As a stereotypical example, consider a person with OCD whose particular obsession and compulsion centers on locking doors. The person may need to spend an hour checking that every door in their house is locked before leaving, to prevent the overwhelming consequences of leaving one unlocked. However, they will not think differently of their family members for being able to go out after only checking once. They may be envious of their family for being free from that worry, and may feel guilty over how the time spent checking intrudes upon other family members.
For someone with OCPD, rules and beliefs are not irrational and personal. Instead, their way of doing things is the correct way regardless of how complex, rigid or time consuming it may appear to others. If someone with OCPD had specific rules over the correct location of everything in their house, they would require everyone else in the house to abide by those rules exactly. If a housemate tried to do things differently, the person with OCPD would interpret it as a functional or even moral deficit.
The DSM-V describes OCPD as a pervasive preoccupation with orderliness, perfectionism, and mental and interpersonal control, which comes at the expense of flexibility, openness, and efficiency.In the ICD, it is instead known as anankastic PD. To be diagnosed with OCPD, a person must have at least 4 of these criteria:
Dependent Personality Disorder was first recorded in the initial DSM in 1952. Originally, it was seen as a subtype of an now-unused condition named “Passive-Aggressive Personality Disorder”, but it was quickly changed to being a separate condition.
The core of DPD is a person’s belief that they are unable to function independently. A person with DPD compulsively relies excessively on either one person (such a significant other) or a multiple people (such as close group of friends) to help them navigate most or all aspects of life. This reliance is not out of laziness, nor a wish to delegate responsibility. Instead, it is to escape a primal fear of inability. A person with DPD sees the world as a cold, dangerous place, and usually believes that they are deficient and unable to survive on their own. Therefore, they will seek out others who they view as stronger and more capable to help them navigate through life. They will strongly fear losing that support or angering their support network, due to their belief that they cannot function alone.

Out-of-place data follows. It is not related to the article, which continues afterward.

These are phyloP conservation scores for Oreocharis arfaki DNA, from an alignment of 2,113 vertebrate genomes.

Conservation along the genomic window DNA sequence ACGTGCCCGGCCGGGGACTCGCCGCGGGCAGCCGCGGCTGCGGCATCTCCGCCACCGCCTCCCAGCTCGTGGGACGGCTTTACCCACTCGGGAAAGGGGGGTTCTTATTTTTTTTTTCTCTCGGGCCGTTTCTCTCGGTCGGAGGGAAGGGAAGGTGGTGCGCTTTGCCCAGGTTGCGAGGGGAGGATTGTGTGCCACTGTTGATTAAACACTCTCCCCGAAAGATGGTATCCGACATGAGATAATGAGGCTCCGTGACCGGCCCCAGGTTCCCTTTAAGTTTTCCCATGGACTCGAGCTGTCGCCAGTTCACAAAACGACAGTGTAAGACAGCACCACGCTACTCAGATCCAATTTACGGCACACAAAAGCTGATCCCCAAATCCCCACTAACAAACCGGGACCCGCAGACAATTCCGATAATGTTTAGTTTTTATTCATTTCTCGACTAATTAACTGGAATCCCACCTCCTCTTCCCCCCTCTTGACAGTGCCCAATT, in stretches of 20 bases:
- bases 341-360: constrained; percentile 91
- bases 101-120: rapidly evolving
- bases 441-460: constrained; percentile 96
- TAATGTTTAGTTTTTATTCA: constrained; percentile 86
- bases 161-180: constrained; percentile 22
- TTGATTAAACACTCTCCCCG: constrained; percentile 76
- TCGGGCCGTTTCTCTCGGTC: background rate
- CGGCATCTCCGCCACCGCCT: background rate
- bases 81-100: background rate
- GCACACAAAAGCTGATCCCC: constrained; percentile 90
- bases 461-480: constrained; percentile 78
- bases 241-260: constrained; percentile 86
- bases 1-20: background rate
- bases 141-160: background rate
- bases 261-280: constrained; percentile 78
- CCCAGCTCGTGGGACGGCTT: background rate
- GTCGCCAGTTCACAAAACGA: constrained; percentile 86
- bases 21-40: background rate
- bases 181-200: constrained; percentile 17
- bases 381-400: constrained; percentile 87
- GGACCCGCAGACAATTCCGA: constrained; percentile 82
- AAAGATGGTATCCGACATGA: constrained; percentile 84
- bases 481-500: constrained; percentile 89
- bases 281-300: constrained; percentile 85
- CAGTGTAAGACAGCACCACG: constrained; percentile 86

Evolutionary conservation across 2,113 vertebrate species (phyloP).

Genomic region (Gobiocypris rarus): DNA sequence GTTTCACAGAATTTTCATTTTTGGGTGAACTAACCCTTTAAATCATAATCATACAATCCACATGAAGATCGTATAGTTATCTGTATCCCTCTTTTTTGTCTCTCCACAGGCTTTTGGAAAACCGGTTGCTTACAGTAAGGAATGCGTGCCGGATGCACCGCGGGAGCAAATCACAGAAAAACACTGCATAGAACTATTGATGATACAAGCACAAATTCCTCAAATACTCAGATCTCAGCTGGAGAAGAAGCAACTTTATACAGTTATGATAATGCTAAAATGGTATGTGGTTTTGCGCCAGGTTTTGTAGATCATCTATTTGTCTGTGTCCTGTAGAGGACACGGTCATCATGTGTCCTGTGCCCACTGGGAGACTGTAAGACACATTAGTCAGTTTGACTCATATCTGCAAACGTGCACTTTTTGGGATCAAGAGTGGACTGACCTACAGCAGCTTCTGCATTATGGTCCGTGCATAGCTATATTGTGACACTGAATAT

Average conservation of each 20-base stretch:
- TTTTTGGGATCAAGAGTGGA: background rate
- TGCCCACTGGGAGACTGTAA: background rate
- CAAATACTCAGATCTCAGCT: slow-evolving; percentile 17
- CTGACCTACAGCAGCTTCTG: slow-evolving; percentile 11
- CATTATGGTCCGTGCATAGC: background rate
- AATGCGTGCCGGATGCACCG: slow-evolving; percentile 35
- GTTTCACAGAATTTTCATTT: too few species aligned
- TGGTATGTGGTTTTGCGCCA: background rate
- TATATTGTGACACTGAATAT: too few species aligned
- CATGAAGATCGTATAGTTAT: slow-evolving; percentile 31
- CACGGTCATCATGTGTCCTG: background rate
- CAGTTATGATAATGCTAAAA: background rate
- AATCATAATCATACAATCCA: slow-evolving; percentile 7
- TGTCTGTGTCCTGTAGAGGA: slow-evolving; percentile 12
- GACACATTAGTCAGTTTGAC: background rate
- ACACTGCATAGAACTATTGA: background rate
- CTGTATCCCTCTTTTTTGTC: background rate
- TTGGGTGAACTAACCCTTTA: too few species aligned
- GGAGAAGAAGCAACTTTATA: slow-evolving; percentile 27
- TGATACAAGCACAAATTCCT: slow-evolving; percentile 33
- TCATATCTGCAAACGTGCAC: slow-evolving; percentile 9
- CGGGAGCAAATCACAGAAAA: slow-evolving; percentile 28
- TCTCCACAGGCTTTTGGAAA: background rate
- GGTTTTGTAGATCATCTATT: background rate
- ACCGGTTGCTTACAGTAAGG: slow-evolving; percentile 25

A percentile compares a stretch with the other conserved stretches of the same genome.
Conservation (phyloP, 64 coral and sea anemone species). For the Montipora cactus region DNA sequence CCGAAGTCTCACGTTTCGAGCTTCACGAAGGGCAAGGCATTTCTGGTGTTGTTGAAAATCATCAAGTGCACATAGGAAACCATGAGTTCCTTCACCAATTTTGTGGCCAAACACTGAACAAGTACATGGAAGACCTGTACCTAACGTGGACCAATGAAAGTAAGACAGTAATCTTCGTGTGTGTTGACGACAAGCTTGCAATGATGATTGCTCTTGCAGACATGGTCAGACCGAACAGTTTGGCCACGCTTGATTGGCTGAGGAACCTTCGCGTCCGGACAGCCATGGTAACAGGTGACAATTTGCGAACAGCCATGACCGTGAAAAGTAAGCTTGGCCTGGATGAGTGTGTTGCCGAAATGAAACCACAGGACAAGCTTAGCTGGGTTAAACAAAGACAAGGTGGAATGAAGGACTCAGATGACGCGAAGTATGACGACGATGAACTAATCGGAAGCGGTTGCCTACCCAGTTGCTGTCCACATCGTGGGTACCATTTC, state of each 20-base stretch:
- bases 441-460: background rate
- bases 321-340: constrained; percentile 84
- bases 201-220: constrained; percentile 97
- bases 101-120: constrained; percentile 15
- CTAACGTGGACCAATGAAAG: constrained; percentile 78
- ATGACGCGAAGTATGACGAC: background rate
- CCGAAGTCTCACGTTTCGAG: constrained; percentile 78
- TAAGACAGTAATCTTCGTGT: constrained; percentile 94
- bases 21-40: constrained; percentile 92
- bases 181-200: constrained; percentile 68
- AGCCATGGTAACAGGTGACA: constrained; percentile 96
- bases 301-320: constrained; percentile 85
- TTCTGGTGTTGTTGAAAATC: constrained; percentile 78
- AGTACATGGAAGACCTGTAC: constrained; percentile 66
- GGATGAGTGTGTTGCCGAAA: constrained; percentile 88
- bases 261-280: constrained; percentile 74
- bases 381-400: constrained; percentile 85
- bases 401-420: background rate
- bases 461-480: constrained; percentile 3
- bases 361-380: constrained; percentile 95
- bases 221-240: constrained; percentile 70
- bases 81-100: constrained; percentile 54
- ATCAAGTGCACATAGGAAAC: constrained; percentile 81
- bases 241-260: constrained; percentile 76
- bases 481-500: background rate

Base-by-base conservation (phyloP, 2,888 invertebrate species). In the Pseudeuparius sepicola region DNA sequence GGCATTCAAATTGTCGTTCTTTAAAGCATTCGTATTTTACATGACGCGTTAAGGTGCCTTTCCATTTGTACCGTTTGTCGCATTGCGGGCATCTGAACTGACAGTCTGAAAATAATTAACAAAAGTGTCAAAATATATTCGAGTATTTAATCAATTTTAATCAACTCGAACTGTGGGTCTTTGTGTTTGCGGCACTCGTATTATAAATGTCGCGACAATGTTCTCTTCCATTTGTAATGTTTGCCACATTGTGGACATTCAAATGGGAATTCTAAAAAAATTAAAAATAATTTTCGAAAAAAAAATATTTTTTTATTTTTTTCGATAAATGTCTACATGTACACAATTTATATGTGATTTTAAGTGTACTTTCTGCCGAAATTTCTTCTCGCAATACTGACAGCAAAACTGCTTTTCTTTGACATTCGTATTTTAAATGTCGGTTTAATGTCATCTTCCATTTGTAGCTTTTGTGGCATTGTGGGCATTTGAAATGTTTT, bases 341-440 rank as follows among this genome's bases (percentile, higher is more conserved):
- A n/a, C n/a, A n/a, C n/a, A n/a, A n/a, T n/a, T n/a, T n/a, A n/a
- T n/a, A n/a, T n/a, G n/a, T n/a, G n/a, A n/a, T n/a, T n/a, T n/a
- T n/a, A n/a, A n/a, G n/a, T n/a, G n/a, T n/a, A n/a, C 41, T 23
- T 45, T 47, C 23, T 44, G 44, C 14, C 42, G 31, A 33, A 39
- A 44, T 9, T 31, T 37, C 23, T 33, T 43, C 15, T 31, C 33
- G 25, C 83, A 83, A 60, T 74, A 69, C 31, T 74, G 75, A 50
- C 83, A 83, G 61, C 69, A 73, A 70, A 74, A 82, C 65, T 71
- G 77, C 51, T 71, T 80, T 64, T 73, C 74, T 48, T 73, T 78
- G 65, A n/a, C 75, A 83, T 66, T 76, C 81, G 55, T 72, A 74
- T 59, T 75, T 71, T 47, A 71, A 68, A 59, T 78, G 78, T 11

The DSM-5 describes DPD as a pervasive and excessive need to be taken care of, which leads to submissive and clinging behaviour and fears of separation. To be diagnosed with DPD, someone needs to have at least 5 of these criteria:
- They have difficulty making everyday decisions without excessive advice and reassurance from others
- They needs others to assume responsibility for most major areas of his or her life
- They struggle to disagree with others, because they fear a loss of support or approval.
- They have difficulty initiating projects or doing things on their own. because they lack self-confidence in their own judgment or abilities (Not because of lacking motivation/energy etc)
- They go to extremes to get nurture and support from others, even to the point of volunteering for uncomfortable or dangerous situations
- They feel uncomfortable or helpless when alone, as they are convinced they cannot care for themselves
- They must urgent seek out new relationship to provide care and support when a relationship ends